The establishment of two BAC transgenic strains expressing similar levels and patterns of Wt LRRK2 and G2019S mutation provides a unique opportunity to dissect the physiological function of LRRK2 and unravel the pathogenic role of LRRK2-G2019S mutation in PD. Our study provides the first in vivo evidence that overexpression of Wt LRRK2 increases striatal dopamine release and enhances motor performance. By contrast, overexpression of LRRK2 variant carrying the most common familial PD mutation G2019S fails to provide these benefits, indicated by an age-dependent decrease in DA content, impairment of evoked striatal DA release and decreased DA uptake in LRRK2-G2019S mice. In addition, LRRK2 G2019S neither enhanced nor compromised motor function in mice up to 12 months. These results, therefore, suggest that LRRK2 regulates striatal DA transmission, thereby facilitating motor activity, and that G2019S mutation may cause an impairment of this function of native LRRK2.
An important finding in our study is that the age-dependent impairment in striatal DA release and loss of DA content in LRRK2-G2019S mice was not associated with obvious neuronal death or nigrostriatal terminal degeneration (by 18-20 months) or motor deficits (by 12 months) in LRRK2-G2019S mice. These data indicate that an initial consequence of G2019S mutation is a functional
rather than physical
denervation of the nigrostriatal DA pathway. Previous studies suggest that LRRK2 is localized at membrane structures, including synaptic vesicles (Hatano et al., 2007
) and may regulate synaptic vesicle proteins and vesicle endocytosis and, thus, vesicle life cycle (Sakaguchi-Nakashima et al., 2007
). Our data showing elevated DA release in LRRK2-Wt mice along with enhanced motor performance are consistent with this LRRK2 function. Conversely, decreased DA release and release sustainability in LRRK2-G2019S mice would be consistent with alteration of this function. Whether the progressive nature of DA impairment is a result of an age-dependent accumulation of LRRK2 protein (Li et al., 2007
) or protein modification of LRRK2 over time remains to be established. Another potential function of LRRK2 is suggested by the observation that LRRK2-Wt overexpression decreases the number of phospho-tau (+) cells, suggesting a protective role of LRRK2 against tau-associated pathology. By contrast, this protection of LRRK2 is absent in G2019S mutant. .
The lack of nigrostriatal degeneration in LRRK2-G2019S mice was initially surprising because of previous in vitro
studies showing that increased kinase activity in LRRK2-G2019S was correlated with enhanced neurotoxicity (Smith et al., 2006
; West et al., 2007
). Despite significantly higher kinase activity of brain LRRK2-G2019S protein than its Wt counterpart, our LRRK2-G2019S mice showed no evidence of the neurodegeneration characteristic of PD. This offers further support for the notion that LRRK2-G2019S mutation can impair LRRK2 neuronal function without activating cell death pathways at early disease stages. Consistent with this, many carriers of PD-related mutations of LRRK2 do not develop PD symptoms. Indeed, an international human genetics study of PD involving >1,000 subjects showed that the penetrance of the G2019S mutation is only 28% by age of 59, increasing to 51% by age 69 (Healy et al., 2008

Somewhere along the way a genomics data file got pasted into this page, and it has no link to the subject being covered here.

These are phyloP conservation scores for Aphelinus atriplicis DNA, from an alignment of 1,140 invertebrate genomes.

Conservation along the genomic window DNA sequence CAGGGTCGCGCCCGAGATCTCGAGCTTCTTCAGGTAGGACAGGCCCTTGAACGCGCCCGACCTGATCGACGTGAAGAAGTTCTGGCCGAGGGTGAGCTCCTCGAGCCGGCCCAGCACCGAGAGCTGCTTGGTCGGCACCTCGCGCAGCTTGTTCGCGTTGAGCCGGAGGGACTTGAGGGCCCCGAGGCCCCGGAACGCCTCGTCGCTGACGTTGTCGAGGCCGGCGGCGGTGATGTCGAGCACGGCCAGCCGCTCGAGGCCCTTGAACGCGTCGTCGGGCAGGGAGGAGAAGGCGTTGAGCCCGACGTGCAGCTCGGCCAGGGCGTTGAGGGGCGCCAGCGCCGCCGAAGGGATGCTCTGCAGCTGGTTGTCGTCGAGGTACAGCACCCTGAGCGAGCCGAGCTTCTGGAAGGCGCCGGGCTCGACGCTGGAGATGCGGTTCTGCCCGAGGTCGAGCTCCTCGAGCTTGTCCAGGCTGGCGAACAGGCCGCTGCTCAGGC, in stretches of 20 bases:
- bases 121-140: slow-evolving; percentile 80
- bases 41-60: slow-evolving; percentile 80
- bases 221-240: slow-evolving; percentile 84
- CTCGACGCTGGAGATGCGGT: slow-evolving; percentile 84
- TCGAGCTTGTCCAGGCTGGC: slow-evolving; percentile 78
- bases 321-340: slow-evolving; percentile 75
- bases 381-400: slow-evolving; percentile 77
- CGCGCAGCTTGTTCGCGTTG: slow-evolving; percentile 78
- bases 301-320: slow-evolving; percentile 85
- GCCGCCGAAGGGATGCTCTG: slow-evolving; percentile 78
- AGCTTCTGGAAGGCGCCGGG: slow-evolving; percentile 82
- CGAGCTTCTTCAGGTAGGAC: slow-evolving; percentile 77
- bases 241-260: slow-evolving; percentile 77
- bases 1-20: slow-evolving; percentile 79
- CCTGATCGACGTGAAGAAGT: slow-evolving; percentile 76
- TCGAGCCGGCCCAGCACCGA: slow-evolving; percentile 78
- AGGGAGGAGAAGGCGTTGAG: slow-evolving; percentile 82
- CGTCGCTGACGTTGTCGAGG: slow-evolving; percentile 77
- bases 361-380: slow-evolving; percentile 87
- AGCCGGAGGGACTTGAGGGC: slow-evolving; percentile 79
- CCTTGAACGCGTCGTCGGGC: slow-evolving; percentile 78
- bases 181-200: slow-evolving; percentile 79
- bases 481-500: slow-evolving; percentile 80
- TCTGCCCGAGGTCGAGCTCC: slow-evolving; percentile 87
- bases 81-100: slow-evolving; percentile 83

). Thus, the LRRK2-mediated pathogenic pathway may be particularly susceptible to modification by other genetic or cellular mechanisms. Interestingly, although expression of mutant LRRK2 in drosophila
consistently produces neurodegeneration, co-expression of another PD-related protein parkin can prevent this (Ng et al., 2009
Two recent LRRK2 mouse models expressing R1441G/C mutation also provide evidence for impaired DA transmission (Li et al., 2009
; Tong et al., 2009
). However, neither previous study examined nigrostriatal DA release and uptake dynamics, the effect of normal LRRK2 overexpression, or the link between LRRK2 kinase/GTPase activity to neurotoxicity, as here. Our study further indicates that LRRK2-Wt overexpression decreases the number of phospho-tau (+) cells, suggesting a protective role of LRRK2 against tau-associated pathology that is not observed with the G2019S mutation. Interestingly, although both previous studies examined the R1441C/G mutation, which is a relatively rare mutation in PD, those mice exhibited several dramatic differences in pathology and behavior, some of which also differ from our findings in LRRK2-G2019S mice. Factors contributing to these phenotypic differences may include mutation examined (G2019S vs
. R1441G/C), source species (murine vs
. human), genetic background (C57BL/6J vs
. FVB), and transgene expression levels.
Taken together, these data support previous evidence that alteration of a single PD-related gene, whether autosomal dominant (alpha-synuclein) or autosomal recessive (DJ-1, Parkin, and Pink1), in mouse models is unlikely to recapitulate the full spectrum of PD symptoms. Finally, our study, along with others (Li et al., 2009
), reveals a causal role for the LRRK2 mutant in the early pathogenesis of PD: impairment of striatal DA transmission. Recent PET imaging in presymptomatic individuals carrying the LRRK2 familial mutation suggests dysfunction of striatal DA transmission as an early event in disease progression in PD (Adams et al., 2005
; Nandhagopal et al., 2008
). Moreover, other genetic mouse models for PD also exhibit aberrant DA transmission in the absence of nigrostriatal degeneration (Abeliovich et al., 2000
; Goldberg et al., 2003
; Chen et al., 2005
; Kitada et al., 2007
; Zhou et al., 2008
). Thus the emerging evidence, including the present findings from LRRK2 BAC transgenic mice, suggests a common mechanism for PD pathogenesis whereby familial PD mutations impair striatal DA transmission prior to the degeneration of DAergic neurons.